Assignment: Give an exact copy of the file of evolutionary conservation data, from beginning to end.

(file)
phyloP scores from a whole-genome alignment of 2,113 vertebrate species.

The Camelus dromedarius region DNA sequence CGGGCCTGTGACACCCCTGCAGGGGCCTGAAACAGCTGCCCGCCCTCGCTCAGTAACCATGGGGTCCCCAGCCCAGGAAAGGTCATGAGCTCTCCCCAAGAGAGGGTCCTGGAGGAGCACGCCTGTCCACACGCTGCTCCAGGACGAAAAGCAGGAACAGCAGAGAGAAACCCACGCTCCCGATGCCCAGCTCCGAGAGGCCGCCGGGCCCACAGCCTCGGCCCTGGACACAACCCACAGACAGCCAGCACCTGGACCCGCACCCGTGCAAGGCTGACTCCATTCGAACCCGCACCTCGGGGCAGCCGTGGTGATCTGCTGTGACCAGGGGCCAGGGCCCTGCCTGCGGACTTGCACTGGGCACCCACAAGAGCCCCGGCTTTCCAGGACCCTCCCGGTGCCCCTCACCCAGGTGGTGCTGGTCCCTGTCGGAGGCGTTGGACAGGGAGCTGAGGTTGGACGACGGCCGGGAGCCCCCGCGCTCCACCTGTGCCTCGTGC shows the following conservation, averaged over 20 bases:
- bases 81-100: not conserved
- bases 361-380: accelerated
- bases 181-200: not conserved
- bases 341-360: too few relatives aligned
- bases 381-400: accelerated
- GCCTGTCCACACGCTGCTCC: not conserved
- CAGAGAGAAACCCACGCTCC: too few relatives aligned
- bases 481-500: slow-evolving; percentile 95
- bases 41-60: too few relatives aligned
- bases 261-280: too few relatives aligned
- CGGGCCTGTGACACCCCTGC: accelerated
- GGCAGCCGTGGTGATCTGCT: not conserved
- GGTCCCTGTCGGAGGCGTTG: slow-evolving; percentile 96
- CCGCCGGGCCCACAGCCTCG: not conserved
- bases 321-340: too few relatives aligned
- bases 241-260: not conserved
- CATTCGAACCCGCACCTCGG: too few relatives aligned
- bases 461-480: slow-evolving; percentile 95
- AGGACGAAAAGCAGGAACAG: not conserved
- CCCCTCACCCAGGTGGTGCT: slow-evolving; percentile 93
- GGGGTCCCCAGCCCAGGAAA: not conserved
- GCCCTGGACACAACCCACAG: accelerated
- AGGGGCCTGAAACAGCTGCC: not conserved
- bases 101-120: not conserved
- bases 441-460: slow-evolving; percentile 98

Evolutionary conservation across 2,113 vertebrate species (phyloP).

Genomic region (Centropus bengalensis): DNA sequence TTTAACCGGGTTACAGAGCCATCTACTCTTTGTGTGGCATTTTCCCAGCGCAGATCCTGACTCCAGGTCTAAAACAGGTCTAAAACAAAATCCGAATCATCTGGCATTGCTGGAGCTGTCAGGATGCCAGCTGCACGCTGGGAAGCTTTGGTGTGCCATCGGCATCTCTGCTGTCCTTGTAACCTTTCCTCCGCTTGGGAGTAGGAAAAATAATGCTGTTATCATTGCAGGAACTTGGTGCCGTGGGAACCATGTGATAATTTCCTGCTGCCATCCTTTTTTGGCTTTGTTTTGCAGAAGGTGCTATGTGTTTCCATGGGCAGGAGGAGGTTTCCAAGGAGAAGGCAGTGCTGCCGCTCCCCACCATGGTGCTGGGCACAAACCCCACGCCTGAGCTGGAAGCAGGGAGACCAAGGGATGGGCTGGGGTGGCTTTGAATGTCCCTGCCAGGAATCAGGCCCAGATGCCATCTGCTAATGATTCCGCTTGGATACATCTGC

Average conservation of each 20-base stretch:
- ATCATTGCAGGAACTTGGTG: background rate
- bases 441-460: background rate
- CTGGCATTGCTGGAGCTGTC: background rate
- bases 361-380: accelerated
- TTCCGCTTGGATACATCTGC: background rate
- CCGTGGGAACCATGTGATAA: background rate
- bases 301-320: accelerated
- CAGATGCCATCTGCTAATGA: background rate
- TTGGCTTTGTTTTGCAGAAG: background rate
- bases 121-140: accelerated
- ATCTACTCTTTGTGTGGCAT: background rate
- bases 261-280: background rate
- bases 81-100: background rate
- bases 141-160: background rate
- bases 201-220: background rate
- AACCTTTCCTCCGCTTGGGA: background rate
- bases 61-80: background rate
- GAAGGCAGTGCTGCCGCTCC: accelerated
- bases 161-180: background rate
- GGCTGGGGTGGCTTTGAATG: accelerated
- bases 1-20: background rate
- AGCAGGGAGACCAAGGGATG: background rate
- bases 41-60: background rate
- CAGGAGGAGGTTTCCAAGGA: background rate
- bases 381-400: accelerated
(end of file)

phyloP scores from a whole-genome alignment of 2,113 vertebrate species.

The Camelus dromedarius region DNA sequence CGGGCCTGTGACACCCCTGCAGGGGCCTGAAACAGCTGCCCGCCCTCGCTCAGTAACCATGGGGTCCCCAGCCCAGGAAAGGTCATGAGCTCTCCCCAAGAGAGGGTCCTGGAGGAGCACGCCTGTCCACACGCTGCTCCAGGACGAAAAGCAGGAACAGCAGAGAGAAACCCACGCTCCCGATGCCCAGCTCCGAGAGGCCGCCGGGCCCACAGCCTCGGCCCTGGACACAACCCACAGACAGCCAGCACCTGGACCCGCACCCGTGCAAGGCTGACTCCATTCGAACCCGCACCTCGGGGCAGCCGTGGTGATCTGCTGTGACCAGGGGCCAGGGCCCTGCCTGCGGACTTGCACTGGGCACCCACAAGAGCCCCGGCTTTCCAGGACCCTCCCGGTGCCCCTCACCCAGGTGGTGCTGGTCCCTGTCGGAGGCGTTGGACAGGGAGCTGAGGTTGGACGACGGCCGGGAGCCCCCGCGCTCCACCTGTGCCTCGTGC shows the following conservation, averaged over 20 bases:
- bases 81-100: not conserved
- bases 361-380: accelerated
- bases 181-200: not conserved
- bases 341-360: too few relatives aligned
- bases 381-400: accelerated
- GCCTGTCCACACGCTGCTCC: not conserved
- CAGAGAGAAACCCACGCTCC: too few relatives aligned
- bases 481-500: slow-evolving; percentile 95
- bases 41-60: too few relatives aligned
- bases 261-280: too few relatives aligned
- CGGGCCTGTGACACCCCTGC: accelerated
- GGCAGCCGTGGTGATCTGCT: not conserved
- GGTCCCTGTCGGAGGCGTTG: slow-evolving; percentile 96
- CCGCCGGGCCCACAGCCTCG: not conserved
- bases 321-340: too few relatives aligned
- bases 241-260: not conserved
- CATTCGAACCCGCACCTCGG: too few relatives aligned
- bases 461-480: slow-evolving; percentile 95
- AGGACGAAAAGCAGGAACAG: not conserved
- CCCCTCACCCAGGTGGTGCT: slow-evolving; percentile 93
- GGGGTCCCCAGCCCAGGAAA: not conserved
- GCCCTGGACACAACCCACAG: accelerated
- AGGGGCCTGAAACAGCTGCC: not conserved
- bases 101-120: not conserved
- bases 441-460: slow-evolving; percentile 98

Evolutionary conservation across 2,113 vertebrate species (phyloP).

Genomic region (Centropus bengalensis): DNA sequence TTTAACCGGGTTACAGAGCCATCTACTCTTTGTGTGGCATTTTCCCAGCGCAGATCCTGACTCCAGGTCTAAAACAGGTCTAAAACAAAATCCGAATCATCTGGCATTGCTGGAGCTGTCAGGATGCCAGCTGCACGCTGGGAAGCTTTGGTGTGCCATCGGCATCTCTGCTGTCCTTGTAACCTTTCCTCCGCTTGGGAGTAGGAAAAATAATGCTGTTATCATTGCAGGAACTTGGTGCCGTGGGAACCATGTGATAATTTCCTGCTGCCATCCTTTTTTGGCTTTGTTTTGCAGAAGGTGCTATGTGTTTCCATGGGCAGGAGGAGGTTTCCAAGGAGAAGGCAGTGCTGCCGCTCCCCACCATGGTGCTGGGCACAAACCCCACGCCTGAGCTGGAAGCAGGGAGACCAAGGGATGGGCTGGGGTGGCTTTGAATGTCCCTGCCAGGAATCAGGCCCAGATGCCATCTGCTAATGATTCCGCTTGGATACATCTGC

Average conservation of each 20-base stretch:
- ATCATTGCAGGAACTTGGTG: background rate
- bases 441-460: background rate
- CTGGCATTGCTGGAGCTGTC: background rate
- bases 361-380: accelerated
- TTCCGCTTGGATACATCTGC: background rate
- CCGTGGGAACCATGTGATAA: background rate
- bases 301-320: accelerated
- CAGATGCCATCTGCTAATGA: background rate
- TTGGCTTTGTTTTGCAGAAG: background rate
- bases 121-140: accelerated
- ATCTACTCTTTGTGTGGCAT: background rate
- bases 261-280: background rate
- bases 81-100: background rate
- bases 141-160: background rate
- bases 201-220: background rate
- AACCTTTCCTCCGCTTGGGA: background rate
- bases 61-80: background rate
- GAAGGCAGTGCTGCCGCTCC: accelerated
- bases 161-180: background rate
- GGCTGGGGTGGCTTTGAATG: accelerated
- bases 1-20: background rate
- AGCAGGGAGACCAAGGGATG: background rate
- bases 41-60: background rate
- CAGGAGGAGGTTTCCAAGGA: background rate
- bases 381-400: accelerated